My father gave me my first gun at age seven. It was a Sheridan Blue Streak pellet rifle, powerful enough to kill squirrels if I hit them in the right spot. The giving of the gun was a ritual, my father's pride and pleasure as he showed me how to pump the rifle, how to pull back the bolt. He even read a poem from Sturm, Ruger & Co. about a father and son – used it to teach me safety. Never point a gun at anyone, never leave a gun loaded but always assume a gun is loaded, always keep the barrel pointed down.

This was very soon after he and my mother had divorced, and we had only the weekends now. Roaming his 90-acre ranch near Lakeport, California, one of those weekends, I didn't realize the rifle was pumped and loaded, and it fired as I walked. Luckily the barrel was pointed at the ground. But my father turned around, the disappointment clear on his face, and my shame was nearly unbearable.

The next year, when I was eight, he gave me a 20-gauge shotgun, for hunting dove and quail. That gun felt inevitable, as if it were a given that couldn't be turned away from. As if we were put here to hunt and kill and the only true form of a day was to head off with a gun and a dog, hike into the hills for 10 or 12 hours, and return with meat and stories. That shotgun became an extension of my body, carried everywhere, the solid heft of it, cold metal, a sense of purpose and belonging. I gazed at it in the evenings, daydreamed of it during the week at school, looked forward to when I'd head out again.

When I was nine my father gave me a .30-30 Winchester lever-action carbine, the rifle used in all the westerns, and he actually went down on one knee when he presented it to me, holding it in both hands, as if it were a ceremonial sword. "This is the rifle I learned on," he said. "This is what we pass down through the family. The rifle I hunted with when I was a boy, the rifle I shot my first buck with, the rifle you'll shoot your first buck with. It's a good gun, an honest gun, with only a peep sight, no scope. You won't be shooting long range, and you'll need to hit the buck behind the shoulder."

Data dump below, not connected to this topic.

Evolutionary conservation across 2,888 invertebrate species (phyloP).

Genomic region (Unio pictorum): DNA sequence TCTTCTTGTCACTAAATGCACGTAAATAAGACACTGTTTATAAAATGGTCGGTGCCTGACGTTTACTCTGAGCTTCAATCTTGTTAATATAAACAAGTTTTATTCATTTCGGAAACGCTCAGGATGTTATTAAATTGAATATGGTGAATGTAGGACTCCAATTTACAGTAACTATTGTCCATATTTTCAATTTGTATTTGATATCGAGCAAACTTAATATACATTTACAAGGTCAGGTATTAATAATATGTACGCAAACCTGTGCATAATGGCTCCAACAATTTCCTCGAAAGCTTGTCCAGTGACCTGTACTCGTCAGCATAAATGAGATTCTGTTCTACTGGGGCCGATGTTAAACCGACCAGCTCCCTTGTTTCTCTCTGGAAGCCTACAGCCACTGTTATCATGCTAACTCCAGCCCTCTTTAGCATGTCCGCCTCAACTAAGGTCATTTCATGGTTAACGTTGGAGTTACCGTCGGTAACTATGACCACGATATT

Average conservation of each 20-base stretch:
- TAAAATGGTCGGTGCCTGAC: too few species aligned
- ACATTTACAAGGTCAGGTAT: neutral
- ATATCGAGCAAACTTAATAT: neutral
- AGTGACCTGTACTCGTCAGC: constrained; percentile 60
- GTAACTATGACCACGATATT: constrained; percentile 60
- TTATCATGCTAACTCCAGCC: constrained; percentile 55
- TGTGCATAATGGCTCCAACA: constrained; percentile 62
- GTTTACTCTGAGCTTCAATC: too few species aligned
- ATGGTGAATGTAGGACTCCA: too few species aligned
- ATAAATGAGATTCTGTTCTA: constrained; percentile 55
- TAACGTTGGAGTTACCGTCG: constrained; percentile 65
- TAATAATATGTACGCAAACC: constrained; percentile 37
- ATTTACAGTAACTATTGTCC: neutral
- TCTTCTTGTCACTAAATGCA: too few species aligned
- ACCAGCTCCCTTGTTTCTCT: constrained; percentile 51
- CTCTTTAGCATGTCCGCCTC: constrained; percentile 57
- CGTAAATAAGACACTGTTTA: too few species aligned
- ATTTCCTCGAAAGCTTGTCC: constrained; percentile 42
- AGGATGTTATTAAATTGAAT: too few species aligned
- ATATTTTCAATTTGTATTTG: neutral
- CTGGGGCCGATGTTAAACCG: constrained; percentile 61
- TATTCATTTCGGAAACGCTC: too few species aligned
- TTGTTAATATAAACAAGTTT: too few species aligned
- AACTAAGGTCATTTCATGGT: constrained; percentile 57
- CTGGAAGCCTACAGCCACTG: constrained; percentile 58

He moved back to Alaska then, where I had been born and spent my early childhood, and when I visited, a tourist now, we flew into a remote lake with a floatplane, camped on a glacier, and slept with our rifles loaded, a shell in the chamber, beside our sleeping bags. "If a bear comes," he told me, "the bullet from a .30-30 will only bounce off his skull or bury in his chest and not do anything. You'll have to hit him in the eye or in the mouth if he roars." There was no moon. We were the only humans for a couple hundred miles, and I lay awake imagining the bear attacking my father in the middle of the night while I tried to sight in on an eye in the darkness. This felt like the nature of our relationship: I saw him only during vacations now, and we were supposed to cram half a year into a week. It seemed like an impossible task.

I shot my first buck at 11. A rainy weekend in September 1978, on the White Ranch, my family's 640-acre hunting spread in Northern California. A two-hour drive away from civilization, it was the entire side of a mountain, with high ridges, enormous glades, pine groves and springs, ponds and switchbacks, an old burned area, and even a "bear wallow." Our entire male family history was stored in that place. As our Jeep pickups crawled along the fire roads, my father and uncle and grandfather would tell me the stories of past hunts. It was a place of triumph and shame, a place where all who had come before were remembered.

My father flew down from Alaska every fall for this hunt. He was in his late 30s then, a dentist like his father, in years of despair: grim-mouthed, hair receding, thin, impatient. Everything in his life had somehow gone wrong, and his depression was something I had no way of understanding at my age. But he hadn't always been like this. He'd hunted here from when he was a boy, and he was known then for being lighthearted, a joker. Whenever he came back here, he could see each year recorded in the place, wonder who he had become.